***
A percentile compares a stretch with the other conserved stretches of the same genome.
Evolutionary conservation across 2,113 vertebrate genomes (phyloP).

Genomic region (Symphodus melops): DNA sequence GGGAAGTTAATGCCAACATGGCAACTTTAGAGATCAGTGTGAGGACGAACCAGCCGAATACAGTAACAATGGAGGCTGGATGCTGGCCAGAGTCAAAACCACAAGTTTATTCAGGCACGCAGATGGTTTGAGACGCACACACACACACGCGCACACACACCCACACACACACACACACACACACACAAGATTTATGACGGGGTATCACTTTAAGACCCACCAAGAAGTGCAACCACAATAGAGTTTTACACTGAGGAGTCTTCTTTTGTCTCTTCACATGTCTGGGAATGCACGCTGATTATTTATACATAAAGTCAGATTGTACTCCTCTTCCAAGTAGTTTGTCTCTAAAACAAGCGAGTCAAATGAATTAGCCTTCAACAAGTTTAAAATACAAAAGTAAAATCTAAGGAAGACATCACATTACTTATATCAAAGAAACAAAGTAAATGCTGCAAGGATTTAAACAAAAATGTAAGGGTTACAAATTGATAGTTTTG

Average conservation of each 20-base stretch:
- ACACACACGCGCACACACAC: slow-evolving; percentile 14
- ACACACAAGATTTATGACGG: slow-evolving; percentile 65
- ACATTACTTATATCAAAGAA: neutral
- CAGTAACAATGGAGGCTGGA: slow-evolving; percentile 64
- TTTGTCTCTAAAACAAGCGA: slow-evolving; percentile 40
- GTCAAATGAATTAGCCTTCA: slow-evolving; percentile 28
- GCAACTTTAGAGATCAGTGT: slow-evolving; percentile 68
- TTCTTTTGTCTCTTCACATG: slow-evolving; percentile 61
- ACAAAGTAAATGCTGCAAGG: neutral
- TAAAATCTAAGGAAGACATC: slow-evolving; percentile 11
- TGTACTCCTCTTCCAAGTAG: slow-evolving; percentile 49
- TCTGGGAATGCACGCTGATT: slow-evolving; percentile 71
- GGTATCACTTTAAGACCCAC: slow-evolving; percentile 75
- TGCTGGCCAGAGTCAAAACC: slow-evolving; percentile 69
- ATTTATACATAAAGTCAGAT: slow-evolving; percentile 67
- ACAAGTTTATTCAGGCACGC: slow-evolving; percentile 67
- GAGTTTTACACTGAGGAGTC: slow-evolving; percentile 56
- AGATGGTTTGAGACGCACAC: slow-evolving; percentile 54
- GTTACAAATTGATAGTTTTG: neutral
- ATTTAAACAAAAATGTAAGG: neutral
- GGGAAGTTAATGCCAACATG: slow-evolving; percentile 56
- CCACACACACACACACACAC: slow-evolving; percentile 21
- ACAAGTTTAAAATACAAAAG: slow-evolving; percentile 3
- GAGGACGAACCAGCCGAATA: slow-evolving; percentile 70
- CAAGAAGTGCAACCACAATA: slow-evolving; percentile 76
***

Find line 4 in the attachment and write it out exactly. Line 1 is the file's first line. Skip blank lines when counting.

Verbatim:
Average conservation of each 20-base stretch: